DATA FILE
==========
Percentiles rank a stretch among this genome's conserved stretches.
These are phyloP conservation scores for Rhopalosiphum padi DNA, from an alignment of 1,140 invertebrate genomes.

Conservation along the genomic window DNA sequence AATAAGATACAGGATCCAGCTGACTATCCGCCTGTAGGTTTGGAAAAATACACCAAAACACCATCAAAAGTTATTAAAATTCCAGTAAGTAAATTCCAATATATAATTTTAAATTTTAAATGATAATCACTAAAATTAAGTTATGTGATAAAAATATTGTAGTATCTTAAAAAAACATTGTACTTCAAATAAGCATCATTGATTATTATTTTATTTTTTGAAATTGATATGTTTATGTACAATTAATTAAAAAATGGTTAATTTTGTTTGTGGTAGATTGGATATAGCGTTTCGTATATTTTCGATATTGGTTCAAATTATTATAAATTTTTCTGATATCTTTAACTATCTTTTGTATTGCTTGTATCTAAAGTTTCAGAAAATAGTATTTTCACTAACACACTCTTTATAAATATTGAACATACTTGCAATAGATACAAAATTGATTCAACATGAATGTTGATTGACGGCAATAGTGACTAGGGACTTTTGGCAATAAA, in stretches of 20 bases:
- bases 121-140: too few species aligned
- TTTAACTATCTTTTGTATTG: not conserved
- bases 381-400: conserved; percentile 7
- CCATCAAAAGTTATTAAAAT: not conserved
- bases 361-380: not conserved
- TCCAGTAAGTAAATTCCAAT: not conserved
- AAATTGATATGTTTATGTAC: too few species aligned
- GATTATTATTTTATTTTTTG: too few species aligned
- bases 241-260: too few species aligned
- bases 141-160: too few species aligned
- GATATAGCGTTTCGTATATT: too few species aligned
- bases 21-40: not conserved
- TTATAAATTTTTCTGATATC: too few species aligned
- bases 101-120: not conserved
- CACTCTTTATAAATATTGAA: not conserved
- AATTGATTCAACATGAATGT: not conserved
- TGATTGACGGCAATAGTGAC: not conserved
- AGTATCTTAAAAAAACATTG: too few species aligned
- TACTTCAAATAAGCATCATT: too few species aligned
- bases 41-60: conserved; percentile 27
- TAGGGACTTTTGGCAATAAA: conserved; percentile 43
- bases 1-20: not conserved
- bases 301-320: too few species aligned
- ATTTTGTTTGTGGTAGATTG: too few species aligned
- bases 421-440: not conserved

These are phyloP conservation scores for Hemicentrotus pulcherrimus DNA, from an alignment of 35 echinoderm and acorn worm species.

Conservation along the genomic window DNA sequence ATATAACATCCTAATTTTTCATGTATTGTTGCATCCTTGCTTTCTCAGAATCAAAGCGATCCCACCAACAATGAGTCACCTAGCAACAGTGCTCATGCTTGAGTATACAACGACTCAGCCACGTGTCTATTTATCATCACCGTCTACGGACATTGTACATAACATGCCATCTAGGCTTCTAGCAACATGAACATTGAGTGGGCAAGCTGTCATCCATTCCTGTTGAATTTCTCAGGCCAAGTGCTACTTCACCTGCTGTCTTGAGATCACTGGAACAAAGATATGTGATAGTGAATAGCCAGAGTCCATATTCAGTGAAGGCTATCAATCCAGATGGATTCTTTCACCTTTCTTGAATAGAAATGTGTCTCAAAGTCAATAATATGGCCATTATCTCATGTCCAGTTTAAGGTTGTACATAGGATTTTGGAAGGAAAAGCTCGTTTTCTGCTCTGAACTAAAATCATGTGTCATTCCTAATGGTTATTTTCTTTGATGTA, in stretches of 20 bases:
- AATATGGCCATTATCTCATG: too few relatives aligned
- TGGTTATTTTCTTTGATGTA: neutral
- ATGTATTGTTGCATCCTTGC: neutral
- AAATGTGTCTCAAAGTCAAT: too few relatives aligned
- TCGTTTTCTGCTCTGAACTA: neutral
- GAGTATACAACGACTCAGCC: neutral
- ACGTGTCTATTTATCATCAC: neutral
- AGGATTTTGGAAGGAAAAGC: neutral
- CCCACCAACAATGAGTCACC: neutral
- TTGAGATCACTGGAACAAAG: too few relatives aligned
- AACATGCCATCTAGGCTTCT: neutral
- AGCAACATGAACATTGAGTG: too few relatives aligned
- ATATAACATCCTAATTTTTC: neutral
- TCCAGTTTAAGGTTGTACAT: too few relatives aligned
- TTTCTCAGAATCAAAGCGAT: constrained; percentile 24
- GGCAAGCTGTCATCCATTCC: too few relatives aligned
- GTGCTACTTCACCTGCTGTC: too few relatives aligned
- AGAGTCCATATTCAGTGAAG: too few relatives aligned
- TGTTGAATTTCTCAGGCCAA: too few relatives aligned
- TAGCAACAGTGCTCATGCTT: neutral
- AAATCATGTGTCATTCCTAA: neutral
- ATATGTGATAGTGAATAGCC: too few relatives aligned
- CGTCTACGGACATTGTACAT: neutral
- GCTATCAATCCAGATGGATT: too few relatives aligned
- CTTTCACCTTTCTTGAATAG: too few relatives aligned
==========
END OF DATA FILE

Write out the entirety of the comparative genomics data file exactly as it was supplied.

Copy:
Percentiles rank a stretch among this genome's conserved stretches.
These are phyloP conservation scores for Rhopalosiphum padi DNA, from an alignment of 1,140 invertebrate genomes.

Conservation along the genomic window DNA sequence AATAAGATACAGGATCCAGCTGACTATCCGCCTGTAGGTTTGGAAAAATACACCAAAACACCATCAAAAGTTATTAAAATTCCAGTAAGTAAATTCCAATATATAATTTTAAATTTTAAATGATAATCACTAAAATTAAGTTATGTGATAAAAATATTGTAGTATCTTAAAAAAACATTGTACTTCAAATAAGCATCATTGATTATTATTTTATTTTTTGAAATTGATATGTTTATGTACAATTAATTAAAAAATGGTTAATTTTGTTTGTGGTAGATTGGATATAGCGTTTCGTATATTTTCGATATTGGTTCAAATTATTATAAATTTTTCTGATATCTTTAACTATCTTTTGTATTGCTTGTATCTAAAGTTTCAGAAAATAGTATTTTCACTAACACACTCTTTATAAATATTGAACATACTTGCAATAGATACAAAATTGATTCAACATGAATGTTGATTGACGGCAATAGTGACTAGGGACTTTTGGCAATAAA, in stretches of 20 bases:
- bases 121-140: too few species aligned
- TTTAACTATCTTTTGTATTG: not conserved
- bases 381-400: conserved; percentile 7
- CCATCAAAAGTTATTAAAAT: not conserved
- bases 361-380: not conserved
- TCCAGTAAGTAAATTCCAAT: not conserved
- AAATTGATATGTTTATGTAC: too few species aligned
- GATTATTATTTTATTTTTTG: too few species aligned
- bases 241-260: too few species aligned
- bases 141-160: too few species aligned
- GATATAGCGTTTCGTATATT: too few species aligned
- bases 21-40: not conserved
- TTATAAATTTTTCTGATATC: too few species aligned
- bases 101-120: not conserved
- CACTCTTTATAAATATTGAA: not conserved
- AATTGATTCAACATGAATGT: not conserved
- TGATTGACGGCAATAGTGAC: not conserved
- AGTATCTTAAAAAAACATTG: too few species aligned
- TACTTCAAATAAGCATCATT: too few species aligned
- bases 41-60: conserved; percentile 27
- TAGGGACTTTTGGCAATAAA: conserved; percentile 43
- bases 1-20: not conserved
- bases 301-320: too few species aligned
- ATTTTGTTTGTGGTAGATTG: too few species aligned
- bases 421-440: not conserved

These are phyloP conservation scores for Hemicentrotus pulcherrimus DNA, from an alignment of 35 echinoderm and acorn worm species.

Conservation along the genomic window DNA sequence ATATAACATCCTAATTTTTCATGTATTGTTGCATCCTTGCTTTCTCAGAATCAAAGCGATCCCACCAACAATGAGTCACCTAGCAACAGTGCTCATGCTTGAGTATACAACGACTCAGCCACGTGTCTATTTATCATCACCGTCTACGGACATTGTACATAACATGCCATCTAGGCTTCTAGCAACATGAACATTGAGTGGGCAAGCTGTCATCCATTCCTGTTGAATTTCTCAGGCCAAGTGCTACTTCACCTGCTGTCTTGAGATCACTGGAACAAAGATATGTGATAGTGAATAGCCAGAGTCCATATTCAGTGAAGGCTATCAATCCAGATGGATTCTTTCACCTTTCTTGAATAGAAATGTGTCTCAAAGTCAATAATATGGCCATTATCTCATGTCCAGTTTAAGGTTGTACATAGGATTTTGGAAGGAAAAGCTCGTTTTCTGCTCTGAACTAAAATCATGTGTCATTCCTAATGGTTATTTTCTTTGATGTA, in stretches of 20 bases:
- AATATGGCCATTATCTCATG: too few relatives aligned
- TGGTTATTTTCTTTGATGTA: neutral
- ATGTATTGTTGCATCCTTGC: neutral
- AAATGTGTCTCAAAGTCAAT: too few relatives aligned
- TCGTTTTCTGCTCTGAACTA: neutral
- GAGTATACAACGACTCAGCC: neutral
- ACGTGTCTATTTATCATCAC: neutral
- AGGATTTTGGAAGGAAAAGC: neutral
- CCCACCAACAATGAGTCACC: neutral
- TTGAGATCACTGGAACAAAG: too few relatives aligned
- AACATGCCATCTAGGCTTCT: neutral
- AGCAACATGAACATTGAGTG: too few relatives aligned
- ATATAACATCCTAATTTTTC: neutral
- TCCAGTTTAAGGTTGTACAT: too few relatives aligned
- TTTCTCAGAATCAAAGCGAT: constrained; percentile 24
- GGCAAGCTGTCATCCATTCC: too few relatives aligned
- GTGCTACTTCACCTGCTGTC: too few relatives aligned
- AGAGTCCATATTCAGTGAAG: too few relatives aligned
- TGTTGAATTTCTCAGGCCAA: too few relatives aligned
- TAGCAACAGTGCTCATGCTT: neutral
- AAATCATGTGTCATTCCTAA: neutral
- ATATGTGATAGTGAATAGCC: too few relatives aligned
- CGTCTACGGACATTGTACAT: neutral
- GCTATCAATCCAGATGGATT: too few relatives aligned
- CTTTCACCTTTCTTGAATAG: too few relatives aligned